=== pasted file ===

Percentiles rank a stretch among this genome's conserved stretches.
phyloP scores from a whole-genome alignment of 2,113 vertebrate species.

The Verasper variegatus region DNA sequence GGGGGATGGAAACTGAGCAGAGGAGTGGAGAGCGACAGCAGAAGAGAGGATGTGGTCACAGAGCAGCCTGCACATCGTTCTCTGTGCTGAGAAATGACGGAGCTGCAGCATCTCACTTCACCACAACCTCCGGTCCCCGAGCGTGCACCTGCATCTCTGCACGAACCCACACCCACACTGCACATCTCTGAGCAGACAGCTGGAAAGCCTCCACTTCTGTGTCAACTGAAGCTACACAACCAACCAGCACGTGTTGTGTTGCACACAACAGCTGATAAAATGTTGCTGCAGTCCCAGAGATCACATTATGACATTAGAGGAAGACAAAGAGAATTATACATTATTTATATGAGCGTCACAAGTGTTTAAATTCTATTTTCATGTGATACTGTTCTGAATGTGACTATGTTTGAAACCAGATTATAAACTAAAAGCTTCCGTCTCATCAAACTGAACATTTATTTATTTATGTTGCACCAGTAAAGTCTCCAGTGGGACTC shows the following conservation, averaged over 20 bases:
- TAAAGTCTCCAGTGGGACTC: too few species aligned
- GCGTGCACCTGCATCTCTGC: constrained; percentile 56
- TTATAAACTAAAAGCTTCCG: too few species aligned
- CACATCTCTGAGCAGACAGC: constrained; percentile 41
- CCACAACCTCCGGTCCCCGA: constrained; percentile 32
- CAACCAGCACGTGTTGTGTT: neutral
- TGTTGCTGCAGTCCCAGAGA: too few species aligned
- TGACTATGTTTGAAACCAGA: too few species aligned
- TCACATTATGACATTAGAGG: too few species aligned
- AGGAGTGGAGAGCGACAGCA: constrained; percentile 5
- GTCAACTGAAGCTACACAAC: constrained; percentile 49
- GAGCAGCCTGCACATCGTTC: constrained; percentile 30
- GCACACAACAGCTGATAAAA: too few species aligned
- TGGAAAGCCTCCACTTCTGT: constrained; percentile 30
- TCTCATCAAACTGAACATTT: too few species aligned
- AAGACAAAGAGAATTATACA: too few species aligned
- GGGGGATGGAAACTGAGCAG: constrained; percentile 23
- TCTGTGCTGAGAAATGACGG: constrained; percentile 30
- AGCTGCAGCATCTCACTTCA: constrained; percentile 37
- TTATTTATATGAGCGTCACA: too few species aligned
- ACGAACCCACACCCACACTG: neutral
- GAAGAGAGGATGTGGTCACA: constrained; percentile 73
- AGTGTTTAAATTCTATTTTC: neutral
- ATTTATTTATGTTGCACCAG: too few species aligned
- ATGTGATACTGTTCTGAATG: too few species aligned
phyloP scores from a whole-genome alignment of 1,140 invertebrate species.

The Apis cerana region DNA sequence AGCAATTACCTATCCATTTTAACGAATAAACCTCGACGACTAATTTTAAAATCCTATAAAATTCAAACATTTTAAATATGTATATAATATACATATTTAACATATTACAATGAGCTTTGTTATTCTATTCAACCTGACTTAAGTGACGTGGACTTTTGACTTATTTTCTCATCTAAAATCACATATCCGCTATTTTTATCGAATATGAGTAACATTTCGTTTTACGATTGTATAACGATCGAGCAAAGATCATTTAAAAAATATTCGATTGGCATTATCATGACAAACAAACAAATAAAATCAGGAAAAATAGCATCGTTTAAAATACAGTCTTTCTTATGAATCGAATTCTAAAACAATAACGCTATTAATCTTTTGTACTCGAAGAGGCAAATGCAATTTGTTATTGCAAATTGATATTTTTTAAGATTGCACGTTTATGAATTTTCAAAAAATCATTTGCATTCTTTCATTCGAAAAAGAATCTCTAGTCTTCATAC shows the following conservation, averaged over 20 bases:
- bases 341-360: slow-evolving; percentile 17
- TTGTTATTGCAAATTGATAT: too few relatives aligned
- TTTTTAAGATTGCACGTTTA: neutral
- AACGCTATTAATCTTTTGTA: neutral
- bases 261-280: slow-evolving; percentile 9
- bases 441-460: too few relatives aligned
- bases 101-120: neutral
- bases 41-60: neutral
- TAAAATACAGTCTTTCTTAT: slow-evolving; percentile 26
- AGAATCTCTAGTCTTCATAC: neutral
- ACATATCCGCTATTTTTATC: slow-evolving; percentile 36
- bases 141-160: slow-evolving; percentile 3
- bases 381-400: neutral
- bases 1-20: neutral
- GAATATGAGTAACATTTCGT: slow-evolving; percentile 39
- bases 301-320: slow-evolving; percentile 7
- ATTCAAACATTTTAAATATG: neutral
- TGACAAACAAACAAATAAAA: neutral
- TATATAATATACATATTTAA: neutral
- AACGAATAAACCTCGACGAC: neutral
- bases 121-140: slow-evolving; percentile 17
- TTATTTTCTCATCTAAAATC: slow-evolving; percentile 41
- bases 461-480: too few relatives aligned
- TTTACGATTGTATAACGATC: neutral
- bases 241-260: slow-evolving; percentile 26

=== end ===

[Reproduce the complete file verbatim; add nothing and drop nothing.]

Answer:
Percentiles rank a stretch among this genome's conserved stretches.
phyloP scores from a whole-genome alignment of 2,113 vertebrate species.

The Verasper variegatus region DNA sequence GGGGGATGGAAACTGAGCAGAGGAGTGGAGAGCGACAGCAGAAGAGAGGATGTGGTCACAGAGCAGCCTGCACATCGTTCTCTGTGCTGAGAAATGACGGAGCTGCAGCATCTCACTTCACCACAACCTCCGGTCCCCGAGCGTGCACCTGCATCTCTGCACGAACCCACACCCACACTGCACATCTCTGAGCAGACAGCTGGAAAGCCTCCACTTCTGTGTCAACTGAAGCTACACAACCAACCAGCACGTGTTGTGTTGCACACAACAGCTGATAAAATGTTGCTGCAGTCCCAGAGATCACATTATGACATTAGAGGAAGACAAAGAGAATTATACATTATTTATATGAGCGTCACAAGTGTTTAAATTCTATTTTCATGTGATACTGTTCTGAATGTGACTATGTTTGAAACCAGATTATAAACTAAAAGCTTCCGTCTCATCAAACTGAACATTTATTTATTTATGTTGCACCAGTAAAGTCTCCAGTGGGACTC shows the following conservation, averaged over 20 bases:
- TAAAGTCTCCAGTGGGACTC: too few species aligned
- GCGTGCACCTGCATCTCTGC: constrained; percentile 56
- TTATAAACTAAAAGCTTCCG: too few species aligned
- CACATCTCTGAGCAGACAGC: constrained; percentile 41
- CCACAACCTCCGGTCCCCGA: constrained; percentile 32
- CAACCAGCACGTGTTGTGTT: neutral
- TGTTGCTGCAGTCCCAGAGA: too few species aligned
- TGACTATGTTTGAAACCAGA: too few species aligned
- TCACATTATGACATTAGAGG: too few species aligned
- AGGAGTGGAGAGCGACAGCA: constrained; percentile 5
- GTCAACTGAAGCTACACAAC: constrained; percentile 49
- GAGCAGCCTGCACATCGTTC: constrained; percentile 30
- GCACACAACAGCTGATAAAA: too few species aligned
- TGGAAAGCCTCCACTTCTGT: constrained; percentile 30
- TCTCATCAAACTGAACATTT: too few species aligned
- AAGACAAAGAGAATTATACA: too few species aligned
- GGGGGATGGAAACTGAGCAG: constrained; percentile 23
- TCTGTGCTGAGAAATGACGG: constrained; percentile 30
- AGCTGCAGCATCTCACTTCA: constrained; percentile 37
- TTATTTATATGAGCGTCACA: too few species aligned
- ACGAACCCACACCCACACTG: neutral
- GAAGAGAGGATGTGGTCACA: constrained; percentile 73
- AGTGTTTAAATTCTATTTTC: neutral
- ATTTATTTATGTTGCACCAG: too few species aligned
- ATGTGATACTGTTCTGAATG: too few species aligned
phyloP scores from a whole-genome alignment of 1,140 invertebrate species.

The Apis cerana region DNA sequence AGCAATTACCTATCCATTTTAACGAATAAACCTCGACGACTAATTTTAAAATCCTATAAAATTCAAACATTTTAAATATGTATATAATATACATATTTAACATATTACAATGAGCTTTGTTATTCTATTCAACCTGACTTAAGTGACGTGGACTTTTGACTTATTTTCTCATCTAAAATCACATATCCGCTATTTTTATCGAATATGAGTAACATTTCGTTTTACGATTGTATAACGATCGAGCAAAGATCATTTAAAAAATATTCGATTGGCATTATCATGACAAACAAACAAATAAAATCAGGAAAAATAGCATCGTTTAAAATACAGTCTTTCTTATGAATCGAATTCTAAAACAATAACGCTATTAATCTTTTGTACTCGAAGAGGCAAATGCAATTTGTTATTGCAAATTGATATTTTTTAAGATTGCACGTTTATGAATTTTCAAAAAATCATTTGCATTCTTTCATTCGAAAAAGAATCTCTAGTCTTCATAC shows the following conservation, averaged over 20 bases:
- bases 341-360: slow-evolving; percentile 17
- TTGTTATTGCAAATTGATAT: too few relatives aligned
- TTTTTAAGATTGCACGTTTA: neutral
- AACGCTATTAATCTTTTGTA: neutral
- bases 261-280: slow-evolving; percentile 9
- bases 441-460: too few relatives aligned
- bases 101-120: neutral
- bases 41-60: neutral
- TAAAATACAGTCTTTCTTAT: slow-evolving; percentile 26
- AGAATCTCTAGTCTTCATAC: neutral
- ACATATCCGCTATTTTTATC: slow-evolving; percentile 36
- bases 141-160: slow-evolving; percentile 3
- bases 381-400: neutral
- bases 1-20: neutral
- GAATATGAGTAACATTTCGT: slow-evolving; percentile 39
- bases 301-320: slow-evolving; percentile 7
- ATTCAAACATTTTAAATATG: neutral
- TGACAAACAAACAAATAAAA: neutral
- TATATAATATACATATTTAA: neutral
- AACGAATAAACCTCGACGAC: neutral
- bases 121-140: slow-evolving; percentile 17
- TTATTTTCTCATCTAAAATC: slow-evolving; percentile 41
- bases 461-480: too few relatives aligned
- TTTACGATTGTATAACGATC: neutral
- bases 241-260: slow-evolving; percentile 26